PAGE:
Family Law Paralegal Near Me
At Attorney Alternative in Fresno, we understand that family law matters are quite personal and complicated, which is why having an experienced and compassionate LDA paralegal is important. Family law is a large scope of practice that encompasses a wide range of issues including divorce and child custody. A professional LDA (Legal Document Assistant) like Regina Martinez has the years of experience and knowledge to prepare the important legal documents you need. Our goal is to provide you with fast and accurate paperwork to help your legal process go smoothly. When you need an LDA in Fresno with over 15 years of experience, call Attorney Alternative. While we can’t provide you with any legal advice, we are more than happy to prepare unlimited attorney/court prepared legal information.
Our expert LDA can provide legal documents for any of the following matters:
- Child Support
- COAP Program
- Custody & Visitation
- Emergency/Temporary Orders
- Grandparents Rights
- Legal Separation
- Marital Settlement Agreements
- Family Law
- Restraining Orders
- Stepparent Adoption
- Support Modifications
- And More
What are Emergency / Temporary Orders
In family law cases, court orders can be obtained only after the appropriate paperwork is filed. A hearing is scheduled, and a notice of the hearing is served on the other party allowing him/her sufficient time to file a response. These hearings occur in open court in front of a judge. In limited situations, where there is an emergency, the judge may grant a Temporary Order to be in effect only until the hearing in open court. A Temporary Order is only issued when irreparable harm will result if an order is not made before the hearing.
The custody of a child is a very complex matter that requires a lot of consideration. At Attorney Alternative, our expert LDA, Regina Martinez, is here to provide you with all the legal documents and paperwork that you will need for your proceedings.
Legal custody determines which parent will make decisions concerning the child’s or children’s health, safety, education, and welfare. One parent can make these decisions alone, which is known as sole legal custody, or both parents may retain the right to make these decisions, known as joint legal custody. Joint legal custody means both parents should cooperate on decision-making, but that either parent has the power to make decisions alone. Sole legal custody means only one parent can make decisions and obtain information from the child’s or children’s school and doctor, for example.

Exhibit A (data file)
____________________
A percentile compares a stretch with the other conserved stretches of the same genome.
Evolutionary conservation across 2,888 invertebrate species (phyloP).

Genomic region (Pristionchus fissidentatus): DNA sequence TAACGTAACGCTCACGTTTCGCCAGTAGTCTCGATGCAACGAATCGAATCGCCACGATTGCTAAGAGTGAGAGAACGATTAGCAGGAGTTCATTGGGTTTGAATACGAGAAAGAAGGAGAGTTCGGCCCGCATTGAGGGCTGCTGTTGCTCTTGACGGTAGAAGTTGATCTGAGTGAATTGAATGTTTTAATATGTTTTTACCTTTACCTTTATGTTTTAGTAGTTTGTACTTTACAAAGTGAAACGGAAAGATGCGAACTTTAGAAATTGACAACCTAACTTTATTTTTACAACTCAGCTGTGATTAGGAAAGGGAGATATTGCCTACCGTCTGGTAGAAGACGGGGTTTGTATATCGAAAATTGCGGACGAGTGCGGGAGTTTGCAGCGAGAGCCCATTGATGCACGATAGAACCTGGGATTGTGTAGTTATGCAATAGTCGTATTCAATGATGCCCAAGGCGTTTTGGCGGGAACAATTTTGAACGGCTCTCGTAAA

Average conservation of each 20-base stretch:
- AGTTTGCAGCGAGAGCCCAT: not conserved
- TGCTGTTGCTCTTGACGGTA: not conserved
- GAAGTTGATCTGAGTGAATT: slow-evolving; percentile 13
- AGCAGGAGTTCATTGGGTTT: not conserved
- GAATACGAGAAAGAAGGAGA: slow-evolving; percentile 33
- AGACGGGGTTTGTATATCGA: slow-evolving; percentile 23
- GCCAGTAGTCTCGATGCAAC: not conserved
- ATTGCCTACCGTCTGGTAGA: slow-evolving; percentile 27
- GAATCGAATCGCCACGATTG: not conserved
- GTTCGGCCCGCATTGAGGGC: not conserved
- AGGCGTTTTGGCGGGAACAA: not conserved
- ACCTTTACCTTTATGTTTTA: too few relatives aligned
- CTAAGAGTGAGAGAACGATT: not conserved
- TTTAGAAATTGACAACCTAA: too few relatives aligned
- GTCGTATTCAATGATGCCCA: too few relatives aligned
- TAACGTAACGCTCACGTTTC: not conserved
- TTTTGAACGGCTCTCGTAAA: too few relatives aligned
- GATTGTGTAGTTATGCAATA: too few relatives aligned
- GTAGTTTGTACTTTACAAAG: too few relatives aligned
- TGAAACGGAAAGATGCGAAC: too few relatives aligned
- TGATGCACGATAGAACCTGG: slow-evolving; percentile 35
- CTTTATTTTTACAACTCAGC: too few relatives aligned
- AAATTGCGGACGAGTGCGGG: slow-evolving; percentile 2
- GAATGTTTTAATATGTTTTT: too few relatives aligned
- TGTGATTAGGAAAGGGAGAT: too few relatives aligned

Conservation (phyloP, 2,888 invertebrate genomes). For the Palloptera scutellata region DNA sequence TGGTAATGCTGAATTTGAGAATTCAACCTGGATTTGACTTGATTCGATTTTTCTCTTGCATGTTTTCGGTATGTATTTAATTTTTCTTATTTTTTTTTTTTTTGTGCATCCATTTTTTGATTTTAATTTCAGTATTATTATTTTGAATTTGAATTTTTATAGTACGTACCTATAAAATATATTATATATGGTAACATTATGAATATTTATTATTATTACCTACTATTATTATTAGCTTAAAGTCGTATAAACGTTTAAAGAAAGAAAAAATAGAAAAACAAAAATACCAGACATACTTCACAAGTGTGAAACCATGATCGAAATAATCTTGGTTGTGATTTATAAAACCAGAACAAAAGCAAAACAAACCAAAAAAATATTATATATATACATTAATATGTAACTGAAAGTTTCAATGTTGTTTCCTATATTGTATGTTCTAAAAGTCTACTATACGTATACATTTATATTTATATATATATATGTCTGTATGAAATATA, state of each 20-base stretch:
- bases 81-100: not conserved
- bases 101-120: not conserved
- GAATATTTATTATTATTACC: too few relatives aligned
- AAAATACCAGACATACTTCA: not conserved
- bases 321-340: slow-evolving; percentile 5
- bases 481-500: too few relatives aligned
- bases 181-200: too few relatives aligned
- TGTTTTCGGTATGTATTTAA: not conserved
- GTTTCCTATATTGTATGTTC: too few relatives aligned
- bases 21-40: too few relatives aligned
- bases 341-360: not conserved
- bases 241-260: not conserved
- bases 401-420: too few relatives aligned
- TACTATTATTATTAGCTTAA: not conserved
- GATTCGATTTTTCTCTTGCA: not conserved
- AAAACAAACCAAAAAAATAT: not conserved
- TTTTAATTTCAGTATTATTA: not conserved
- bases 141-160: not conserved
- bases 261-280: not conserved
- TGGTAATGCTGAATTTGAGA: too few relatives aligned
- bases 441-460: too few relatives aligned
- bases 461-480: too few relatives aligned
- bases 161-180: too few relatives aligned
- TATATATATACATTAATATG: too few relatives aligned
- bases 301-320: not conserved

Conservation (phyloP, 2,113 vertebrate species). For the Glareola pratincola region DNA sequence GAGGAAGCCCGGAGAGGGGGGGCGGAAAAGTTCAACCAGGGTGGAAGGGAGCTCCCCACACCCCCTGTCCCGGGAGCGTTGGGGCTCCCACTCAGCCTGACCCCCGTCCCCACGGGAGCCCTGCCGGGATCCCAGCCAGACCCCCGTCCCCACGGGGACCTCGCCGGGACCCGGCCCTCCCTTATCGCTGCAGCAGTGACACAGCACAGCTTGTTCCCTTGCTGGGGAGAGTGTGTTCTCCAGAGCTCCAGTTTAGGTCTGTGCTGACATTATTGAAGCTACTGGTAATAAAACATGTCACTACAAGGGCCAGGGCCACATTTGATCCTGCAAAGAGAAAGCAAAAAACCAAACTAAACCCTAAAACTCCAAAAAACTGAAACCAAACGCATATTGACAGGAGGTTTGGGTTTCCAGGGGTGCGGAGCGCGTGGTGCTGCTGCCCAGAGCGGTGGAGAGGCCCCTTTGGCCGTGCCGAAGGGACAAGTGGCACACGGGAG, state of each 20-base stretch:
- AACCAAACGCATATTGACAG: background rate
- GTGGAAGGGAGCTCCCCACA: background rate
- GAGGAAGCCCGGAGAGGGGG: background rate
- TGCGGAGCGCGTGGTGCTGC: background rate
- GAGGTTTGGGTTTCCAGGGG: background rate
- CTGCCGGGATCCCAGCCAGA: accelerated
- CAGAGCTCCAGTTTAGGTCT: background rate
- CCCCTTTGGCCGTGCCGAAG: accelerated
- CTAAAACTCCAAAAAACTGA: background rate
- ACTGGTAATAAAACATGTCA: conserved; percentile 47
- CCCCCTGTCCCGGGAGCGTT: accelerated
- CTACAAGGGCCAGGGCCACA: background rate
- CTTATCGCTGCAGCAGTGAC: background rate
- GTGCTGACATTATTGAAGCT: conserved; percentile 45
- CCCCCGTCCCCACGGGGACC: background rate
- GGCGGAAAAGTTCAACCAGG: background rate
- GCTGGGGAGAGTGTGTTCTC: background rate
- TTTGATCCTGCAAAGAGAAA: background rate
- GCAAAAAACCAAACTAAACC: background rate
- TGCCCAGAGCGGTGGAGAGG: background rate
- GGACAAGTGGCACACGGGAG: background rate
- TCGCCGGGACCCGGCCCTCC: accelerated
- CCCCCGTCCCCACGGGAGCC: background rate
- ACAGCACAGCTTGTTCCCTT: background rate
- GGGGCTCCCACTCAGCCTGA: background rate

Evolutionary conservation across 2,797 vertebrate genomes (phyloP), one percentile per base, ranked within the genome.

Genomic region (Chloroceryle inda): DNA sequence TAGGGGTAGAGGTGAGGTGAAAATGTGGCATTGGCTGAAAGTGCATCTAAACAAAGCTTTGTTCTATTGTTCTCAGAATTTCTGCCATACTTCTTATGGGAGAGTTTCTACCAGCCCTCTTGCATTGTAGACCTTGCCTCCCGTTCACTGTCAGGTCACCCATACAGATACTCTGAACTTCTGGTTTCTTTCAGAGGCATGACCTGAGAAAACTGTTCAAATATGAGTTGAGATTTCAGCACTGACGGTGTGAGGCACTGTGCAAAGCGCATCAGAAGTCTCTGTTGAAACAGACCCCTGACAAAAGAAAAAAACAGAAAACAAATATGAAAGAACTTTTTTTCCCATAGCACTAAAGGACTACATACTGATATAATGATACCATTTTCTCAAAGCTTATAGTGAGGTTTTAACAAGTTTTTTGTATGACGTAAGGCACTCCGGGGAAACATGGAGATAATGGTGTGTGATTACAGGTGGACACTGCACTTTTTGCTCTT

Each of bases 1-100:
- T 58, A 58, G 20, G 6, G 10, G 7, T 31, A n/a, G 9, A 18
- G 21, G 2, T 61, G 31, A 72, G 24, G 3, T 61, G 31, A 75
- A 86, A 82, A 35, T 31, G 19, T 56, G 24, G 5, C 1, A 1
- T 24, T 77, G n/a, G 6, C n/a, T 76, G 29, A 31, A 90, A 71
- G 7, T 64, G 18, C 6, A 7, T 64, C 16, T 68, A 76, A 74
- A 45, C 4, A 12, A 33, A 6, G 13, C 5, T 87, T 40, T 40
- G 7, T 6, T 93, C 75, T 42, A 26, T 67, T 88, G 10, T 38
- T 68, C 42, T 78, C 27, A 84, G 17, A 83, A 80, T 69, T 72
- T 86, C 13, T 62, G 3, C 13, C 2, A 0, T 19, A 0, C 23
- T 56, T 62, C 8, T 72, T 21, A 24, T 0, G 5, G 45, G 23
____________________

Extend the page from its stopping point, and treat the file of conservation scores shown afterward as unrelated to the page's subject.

Physical custody determines where the child or children will reside. Sole physical custody means the child or children live with one parent and may visit the other parent. Joint physical custody means the child or children reside with both parents. In the case of joint physical custody, if one parent will have the child more than half of the time, then that parent can be labeled the primary custodial parent for tax and other purposes.
A parent’s rights to visitation with their child or children is something that is outlined in explicit detail within their parenting plan. Our professional LDA at Attorney Alternative has years of experience helping parents write up these necessary legal documents.
The parent who does not have the child or children more than half of the time is entitled to visitation with the child or children. Visitation plans should be specific in order to avoid potential conflicts and eliminate confusion. In developing a specific visitation plan, keep in mind that it can be helpful to be specific about which weeks of the month the visits will occur to make the plan more enforceable. For example, if a parent will have the child or children every other weekend, it would be helpful to define that specifically as the 1st, 3rd, and 5th (or the 2nd and 4th) weekend of the month. The pick-up and drop-off times may also be specific, such as Friday at 3:00 p.m. to Sunday at 6:00 p.m.
This option is used when the child’s or children’s safety and well-being require that visits with a parent be supervised by the other parent, another adult, or a professional agency.
This option is used in extreme situations in which contact with the parent would be physically or emotionally harmful to the child.
What Is A Name Change?
If you want to change your name or the name of your child, you can ask the Court for an order changing the legal name. You can then use the court order to change the birth certificate, passport, social security card, driver’s license, and other documents. After you file your petition to change the name, you will get a court hearing. Before your hearing, you will have to put a notice in a Court-approved newspaper for four weeks in a row, one day per week.
Information provided through this site has been taken from self-help informational publications provided by the Court or other legal sources believed to be reliable. This information is general, published, factual information and should not be cited on or relied on as legal authority, nor should it be considered legal advice. It is always recommended that you seek legal advice from an attorney before filing any legal proceedings. Many attorneys offer free consultations. I am not an attorney, I can only provide self-help services at your specific direction.
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